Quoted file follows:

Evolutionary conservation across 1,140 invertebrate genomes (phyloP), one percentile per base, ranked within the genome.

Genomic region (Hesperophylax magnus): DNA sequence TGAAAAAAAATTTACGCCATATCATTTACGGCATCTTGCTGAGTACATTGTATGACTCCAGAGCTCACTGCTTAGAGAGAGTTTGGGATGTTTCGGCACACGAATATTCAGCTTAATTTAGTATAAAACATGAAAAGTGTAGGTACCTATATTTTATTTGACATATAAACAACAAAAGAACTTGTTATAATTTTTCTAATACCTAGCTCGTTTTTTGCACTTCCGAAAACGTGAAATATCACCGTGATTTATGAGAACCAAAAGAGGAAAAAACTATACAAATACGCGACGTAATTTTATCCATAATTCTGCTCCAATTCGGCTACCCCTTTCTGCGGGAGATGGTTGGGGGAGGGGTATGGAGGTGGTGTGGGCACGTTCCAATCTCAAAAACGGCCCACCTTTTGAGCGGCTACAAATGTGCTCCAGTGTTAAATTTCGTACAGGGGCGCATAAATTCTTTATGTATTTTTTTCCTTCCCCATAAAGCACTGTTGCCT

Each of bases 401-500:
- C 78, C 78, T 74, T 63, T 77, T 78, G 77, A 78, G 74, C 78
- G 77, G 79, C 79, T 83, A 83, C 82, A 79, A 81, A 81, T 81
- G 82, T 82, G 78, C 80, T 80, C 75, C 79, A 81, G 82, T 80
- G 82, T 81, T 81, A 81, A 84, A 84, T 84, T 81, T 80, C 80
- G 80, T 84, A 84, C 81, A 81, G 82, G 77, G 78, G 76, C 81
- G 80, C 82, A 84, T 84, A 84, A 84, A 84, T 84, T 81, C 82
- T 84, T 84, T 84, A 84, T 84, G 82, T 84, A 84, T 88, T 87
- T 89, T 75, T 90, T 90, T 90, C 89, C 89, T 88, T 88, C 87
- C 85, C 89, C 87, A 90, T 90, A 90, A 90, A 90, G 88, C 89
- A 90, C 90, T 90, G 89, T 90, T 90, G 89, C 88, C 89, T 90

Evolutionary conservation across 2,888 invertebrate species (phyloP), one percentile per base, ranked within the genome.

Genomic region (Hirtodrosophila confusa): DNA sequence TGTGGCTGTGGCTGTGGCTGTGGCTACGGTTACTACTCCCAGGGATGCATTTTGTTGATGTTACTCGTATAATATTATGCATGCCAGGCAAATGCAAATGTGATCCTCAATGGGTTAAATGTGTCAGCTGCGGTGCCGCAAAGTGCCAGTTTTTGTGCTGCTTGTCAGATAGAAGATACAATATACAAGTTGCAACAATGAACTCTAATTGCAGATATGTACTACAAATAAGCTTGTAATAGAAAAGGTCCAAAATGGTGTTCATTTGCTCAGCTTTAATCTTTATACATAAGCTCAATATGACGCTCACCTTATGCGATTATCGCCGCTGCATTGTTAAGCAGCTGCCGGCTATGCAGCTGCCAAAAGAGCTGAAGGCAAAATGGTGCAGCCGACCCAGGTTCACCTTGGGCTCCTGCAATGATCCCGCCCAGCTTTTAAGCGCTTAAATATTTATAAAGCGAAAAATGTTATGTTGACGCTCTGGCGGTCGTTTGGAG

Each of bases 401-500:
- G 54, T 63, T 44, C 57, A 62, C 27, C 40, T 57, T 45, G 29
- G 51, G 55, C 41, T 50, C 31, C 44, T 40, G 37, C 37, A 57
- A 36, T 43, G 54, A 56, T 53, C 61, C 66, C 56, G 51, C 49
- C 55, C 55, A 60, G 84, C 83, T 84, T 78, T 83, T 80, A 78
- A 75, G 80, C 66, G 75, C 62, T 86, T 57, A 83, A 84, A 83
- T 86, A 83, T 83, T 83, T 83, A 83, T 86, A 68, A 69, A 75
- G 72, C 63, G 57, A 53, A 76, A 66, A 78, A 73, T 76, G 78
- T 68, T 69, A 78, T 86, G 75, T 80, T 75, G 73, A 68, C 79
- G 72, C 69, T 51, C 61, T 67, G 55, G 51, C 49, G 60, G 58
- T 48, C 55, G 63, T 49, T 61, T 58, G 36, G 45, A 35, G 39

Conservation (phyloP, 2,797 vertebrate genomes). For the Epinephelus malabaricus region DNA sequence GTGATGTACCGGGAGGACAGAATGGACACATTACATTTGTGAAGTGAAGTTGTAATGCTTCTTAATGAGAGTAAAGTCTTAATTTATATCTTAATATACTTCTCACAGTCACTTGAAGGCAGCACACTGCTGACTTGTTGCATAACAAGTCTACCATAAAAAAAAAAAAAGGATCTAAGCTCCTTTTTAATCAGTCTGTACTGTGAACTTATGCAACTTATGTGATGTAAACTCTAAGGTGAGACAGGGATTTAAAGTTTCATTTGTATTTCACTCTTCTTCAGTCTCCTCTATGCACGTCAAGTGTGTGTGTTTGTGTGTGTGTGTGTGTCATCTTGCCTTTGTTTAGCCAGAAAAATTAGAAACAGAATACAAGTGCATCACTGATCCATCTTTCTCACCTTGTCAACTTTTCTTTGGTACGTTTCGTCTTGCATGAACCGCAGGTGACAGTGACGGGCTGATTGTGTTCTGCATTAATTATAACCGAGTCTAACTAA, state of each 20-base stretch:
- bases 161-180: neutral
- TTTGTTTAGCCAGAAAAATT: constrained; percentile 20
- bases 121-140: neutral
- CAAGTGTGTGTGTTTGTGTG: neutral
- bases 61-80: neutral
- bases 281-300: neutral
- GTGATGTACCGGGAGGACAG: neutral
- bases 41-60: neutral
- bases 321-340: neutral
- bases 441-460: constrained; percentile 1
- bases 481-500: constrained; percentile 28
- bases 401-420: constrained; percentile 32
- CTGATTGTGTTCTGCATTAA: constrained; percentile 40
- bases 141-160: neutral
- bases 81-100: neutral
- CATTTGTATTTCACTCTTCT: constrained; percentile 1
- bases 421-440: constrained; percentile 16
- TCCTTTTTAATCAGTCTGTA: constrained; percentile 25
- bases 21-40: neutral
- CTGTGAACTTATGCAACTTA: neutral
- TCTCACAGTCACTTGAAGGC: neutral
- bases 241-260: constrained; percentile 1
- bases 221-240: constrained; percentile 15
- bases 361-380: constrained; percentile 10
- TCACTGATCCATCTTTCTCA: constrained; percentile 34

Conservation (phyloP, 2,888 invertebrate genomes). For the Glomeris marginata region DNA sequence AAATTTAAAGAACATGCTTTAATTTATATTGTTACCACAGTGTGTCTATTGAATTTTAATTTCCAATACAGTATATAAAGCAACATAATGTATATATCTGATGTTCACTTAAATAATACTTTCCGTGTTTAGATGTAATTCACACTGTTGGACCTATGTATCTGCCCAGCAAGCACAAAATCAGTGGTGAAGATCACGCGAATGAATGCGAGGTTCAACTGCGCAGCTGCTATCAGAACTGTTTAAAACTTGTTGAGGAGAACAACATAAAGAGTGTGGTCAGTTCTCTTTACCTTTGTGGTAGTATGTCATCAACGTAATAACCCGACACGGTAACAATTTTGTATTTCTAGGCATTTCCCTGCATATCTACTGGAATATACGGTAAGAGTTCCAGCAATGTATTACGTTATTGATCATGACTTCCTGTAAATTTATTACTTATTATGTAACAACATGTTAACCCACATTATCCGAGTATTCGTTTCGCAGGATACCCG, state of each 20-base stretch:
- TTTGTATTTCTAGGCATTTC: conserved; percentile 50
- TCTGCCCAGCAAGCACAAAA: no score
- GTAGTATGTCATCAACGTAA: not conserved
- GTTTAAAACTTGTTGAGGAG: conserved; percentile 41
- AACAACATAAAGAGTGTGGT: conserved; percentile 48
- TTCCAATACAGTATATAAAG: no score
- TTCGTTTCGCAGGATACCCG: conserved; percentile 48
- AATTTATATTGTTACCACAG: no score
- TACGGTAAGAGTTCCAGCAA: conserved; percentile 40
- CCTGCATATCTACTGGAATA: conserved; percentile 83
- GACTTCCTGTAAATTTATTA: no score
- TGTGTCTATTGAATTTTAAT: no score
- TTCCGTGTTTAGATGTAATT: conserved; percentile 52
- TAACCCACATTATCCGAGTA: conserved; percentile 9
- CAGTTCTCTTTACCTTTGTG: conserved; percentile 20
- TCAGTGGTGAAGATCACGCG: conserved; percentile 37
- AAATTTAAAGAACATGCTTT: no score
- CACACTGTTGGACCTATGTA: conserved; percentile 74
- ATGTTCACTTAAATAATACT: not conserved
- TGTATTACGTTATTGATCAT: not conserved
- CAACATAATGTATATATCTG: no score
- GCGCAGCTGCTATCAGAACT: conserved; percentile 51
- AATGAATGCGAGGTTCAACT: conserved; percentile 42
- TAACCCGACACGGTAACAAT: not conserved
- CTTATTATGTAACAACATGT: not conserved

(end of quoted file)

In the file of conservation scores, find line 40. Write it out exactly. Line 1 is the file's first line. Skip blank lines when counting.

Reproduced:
- CTGATTGTGTTCTGCATTAA: constrained; percentile 40